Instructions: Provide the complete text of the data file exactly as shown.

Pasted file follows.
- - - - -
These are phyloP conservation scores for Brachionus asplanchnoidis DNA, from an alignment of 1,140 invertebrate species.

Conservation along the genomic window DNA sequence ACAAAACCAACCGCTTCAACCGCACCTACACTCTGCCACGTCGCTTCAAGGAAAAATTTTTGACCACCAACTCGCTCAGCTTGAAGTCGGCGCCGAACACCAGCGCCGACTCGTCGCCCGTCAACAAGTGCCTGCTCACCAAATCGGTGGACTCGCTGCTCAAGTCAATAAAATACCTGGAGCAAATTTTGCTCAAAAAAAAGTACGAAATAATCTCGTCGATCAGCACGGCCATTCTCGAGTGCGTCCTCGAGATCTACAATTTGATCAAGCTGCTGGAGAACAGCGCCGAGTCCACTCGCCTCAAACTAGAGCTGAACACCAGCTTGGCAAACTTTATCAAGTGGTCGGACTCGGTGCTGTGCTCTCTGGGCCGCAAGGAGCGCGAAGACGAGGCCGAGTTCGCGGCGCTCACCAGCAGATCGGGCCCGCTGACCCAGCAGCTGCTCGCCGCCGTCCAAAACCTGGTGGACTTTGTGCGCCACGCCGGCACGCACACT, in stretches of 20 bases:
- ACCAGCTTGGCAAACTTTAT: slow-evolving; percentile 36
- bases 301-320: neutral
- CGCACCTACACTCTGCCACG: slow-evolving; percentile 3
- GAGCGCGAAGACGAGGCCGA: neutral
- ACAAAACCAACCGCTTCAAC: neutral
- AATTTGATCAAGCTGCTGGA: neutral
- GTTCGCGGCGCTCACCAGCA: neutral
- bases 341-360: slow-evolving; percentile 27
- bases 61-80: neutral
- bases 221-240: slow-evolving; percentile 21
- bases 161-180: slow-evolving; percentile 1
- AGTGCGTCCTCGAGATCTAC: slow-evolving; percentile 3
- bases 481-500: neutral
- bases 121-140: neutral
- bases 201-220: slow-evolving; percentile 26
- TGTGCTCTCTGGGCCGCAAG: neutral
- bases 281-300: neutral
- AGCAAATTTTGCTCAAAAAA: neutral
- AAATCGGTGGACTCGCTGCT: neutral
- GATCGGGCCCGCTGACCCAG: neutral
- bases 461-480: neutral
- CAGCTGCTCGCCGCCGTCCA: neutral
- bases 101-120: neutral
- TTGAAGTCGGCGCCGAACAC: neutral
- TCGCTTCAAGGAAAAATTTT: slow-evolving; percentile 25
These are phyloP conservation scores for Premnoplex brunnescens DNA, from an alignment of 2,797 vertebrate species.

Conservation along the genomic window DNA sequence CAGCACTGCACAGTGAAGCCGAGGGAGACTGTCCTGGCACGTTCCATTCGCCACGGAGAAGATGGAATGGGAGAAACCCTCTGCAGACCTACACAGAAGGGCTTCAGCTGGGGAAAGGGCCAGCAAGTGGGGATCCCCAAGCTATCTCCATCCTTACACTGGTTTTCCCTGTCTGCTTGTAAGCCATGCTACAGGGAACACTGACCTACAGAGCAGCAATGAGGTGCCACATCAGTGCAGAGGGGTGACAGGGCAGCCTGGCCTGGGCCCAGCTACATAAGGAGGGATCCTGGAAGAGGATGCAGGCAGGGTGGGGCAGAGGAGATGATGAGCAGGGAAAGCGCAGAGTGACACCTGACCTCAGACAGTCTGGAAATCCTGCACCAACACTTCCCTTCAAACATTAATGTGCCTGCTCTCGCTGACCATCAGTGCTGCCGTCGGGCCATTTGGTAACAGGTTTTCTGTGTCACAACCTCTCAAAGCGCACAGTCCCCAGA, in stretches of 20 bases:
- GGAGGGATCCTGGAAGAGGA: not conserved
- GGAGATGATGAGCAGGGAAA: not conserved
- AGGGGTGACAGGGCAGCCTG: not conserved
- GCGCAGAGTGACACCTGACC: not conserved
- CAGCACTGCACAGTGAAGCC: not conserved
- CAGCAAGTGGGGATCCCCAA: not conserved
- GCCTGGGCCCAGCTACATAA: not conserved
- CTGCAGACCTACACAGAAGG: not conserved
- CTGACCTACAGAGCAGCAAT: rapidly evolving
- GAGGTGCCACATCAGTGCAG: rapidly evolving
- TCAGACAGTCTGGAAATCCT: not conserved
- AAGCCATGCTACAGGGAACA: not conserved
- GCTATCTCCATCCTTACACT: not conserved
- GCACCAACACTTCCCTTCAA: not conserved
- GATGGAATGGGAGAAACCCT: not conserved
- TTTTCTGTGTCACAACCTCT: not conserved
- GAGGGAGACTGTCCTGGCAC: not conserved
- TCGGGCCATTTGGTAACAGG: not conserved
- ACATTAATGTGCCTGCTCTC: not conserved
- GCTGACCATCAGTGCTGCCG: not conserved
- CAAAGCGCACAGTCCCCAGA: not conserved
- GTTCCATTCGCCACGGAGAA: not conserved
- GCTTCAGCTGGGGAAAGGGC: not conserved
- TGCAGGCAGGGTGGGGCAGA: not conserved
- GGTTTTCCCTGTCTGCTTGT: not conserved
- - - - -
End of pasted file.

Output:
These are phyloP conservation scores for Brachionus asplanchnoidis DNA, from an alignment of 1,140 invertebrate species.

Conservation along the genomic window DNA sequence ACAAAACCAACCGCTTCAACCGCACCTACACTCTGCCACGTCGCTTCAAGGAAAAATTTTTGACCACCAACTCGCTCAGCTTGAAGTCGGCGCCGAACACCAGCGCCGACTCGTCGCCCGTCAACAAGTGCCTGCTCACCAAATCGGTGGACTCGCTGCTCAAGTCAATAAAATACCTGGAGCAAATTTTGCTCAAAAAAAAGTACGAAATAATCTCGTCGATCAGCACGGCCATTCTCGAGTGCGTCCTCGAGATCTACAATTTGATCAAGCTGCTGGAGAACAGCGCCGAGTCCACTCGCCTCAAACTAGAGCTGAACACCAGCTTGGCAAACTTTATCAAGTGGTCGGACTCGGTGCTGTGCTCTCTGGGCCGCAAGGAGCGCGAAGACGAGGCCGAGTTCGCGGCGCTCACCAGCAGATCGGGCCCGCTGACCCAGCAGCTGCTCGCCGCCGTCCAAAACCTGGTGGACTTTGTGCGCCACGCCGGCACGCACACT, in stretches of 20 bases:
- ACCAGCTTGGCAAACTTTAT: slow-evolving; percentile 36
- bases 301-320: neutral
- CGCACCTACACTCTGCCACG: slow-evolving; percentile 3
- GAGCGCGAAGACGAGGCCGA: neutral
- ACAAAACCAACCGCTTCAAC: neutral
- AATTTGATCAAGCTGCTGGA: neutral
- GTTCGCGGCGCTCACCAGCA: neutral
- bases 341-360: slow-evolving; percentile 27
- bases 61-80: neutral
- bases 221-240: slow-evolving; percentile 21
- bases 161-180: slow-evolving; percentile 1
- AGTGCGTCCTCGAGATCTAC: slow-evolving; percentile 3
- bases 481-500: neutral
- bases 121-140: neutral
- bases 201-220: slow-evolving; percentile 26
- TGTGCTCTCTGGGCCGCAAG: neutral
- bases 281-300: neutral
- AGCAAATTTTGCTCAAAAAA: neutral
- AAATCGGTGGACTCGCTGCT: neutral
- GATCGGGCCCGCTGACCCAG: neutral
- bases 461-480: neutral
- CAGCTGCTCGCCGCCGTCCA: neutral
- bases 101-120: neutral
- TTGAAGTCGGCGCCGAACAC: neutral
- TCGCTTCAAGGAAAAATTTT: slow-evolving; percentile 25
These are phyloP conservation scores for Premnoplex brunnescens DNA, from an alignment of 2,797 vertebrate species.

Conservation along the genomic window DNA sequence CAGCACTGCACAGTGAAGCCGAGGGAGACTGTCCTGGCACGTTCCATTCGCCACGGAGAAGATGGAATGGGAGAAACCCTCTGCAGACCTACACAGAAGGGCTTCAGCTGGGGAAAGGGCCAGCAAGTGGGGATCCCCAAGCTATCTCCATCCTTACACTGGTTTTCCCTGTCTGCTTGTAAGCCATGCTACAGGGAACACTGACCTACAGAGCAGCAATGAGGTGCCACATCAGTGCAGAGGGGTGACAGGGCAGCCTGGCCTGGGCCCAGCTACATAAGGAGGGATCCTGGAAGAGGATGCAGGCAGGGTGGGGCAGAGGAGATGATGAGCAGGGAAAGCGCAGAGTGACACCTGACCTCAGACAGTCTGGAAATCCTGCACCAACACTTCCCTTCAAACATTAATGTGCCTGCTCTCGCTGACCATCAGTGCTGCCGTCGGGCCATTTGGTAACAGGTTTTCTGTGTCACAACCTCTCAAAGCGCACAGTCCCCAGA, in stretches of 20 bases:
- GGAGGGATCCTGGAAGAGGA: not conserved
- GGAGATGATGAGCAGGGAAA: not conserved
- AGGGGTGACAGGGCAGCCTG: not conserved
- GCGCAGAGTGACACCTGACC: not conserved
- CAGCACTGCACAGTGAAGCC: not conserved
- CAGCAAGTGGGGATCCCCAA: not conserved
- GCCTGGGCCCAGCTACATAA: not conserved
- CTGCAGACCTACACAGAAGG: not conserved
- CTGACCTACAGAGCAGCAAT: rapidly evolving
- GAGGTGCCACATCAGTGCAG: rapidly evolving
- TCAGACAGTCTGGAAATCCT: not conserved
- AAGCCATGCTACAGGGAACA: not conserved
- GCTATCTCCATCCTTACACT: not conserved
- GCACCAACACTTCCCTTCAA: not conserved
- GATGGAATGGGAGAAACCCT: not conserved
- TTTTCTGTGTCACAACCTCT: not conserved
- GAGGGAGACTGTCCTGGCAC: not conserved
- TCGGGCCATTTGGTAACAGG: not conserved
- ACATTAATGTGCCTGCTCTC: not conserved
- GCTGACCATCAGTGCTGCCG: not conserved
- CAAAGCGCACAGTCCCCAGA: not conserved
- GTTCCATTCGCCACGGAGAA: not conserved
- GCTTCAGCTGGGGAAAGGGC: not conserved
- TGCAGGCAGGGTGGGGCAGA: not conserved
- GGTTTTCCCTGTCTGCTTGT: not conserved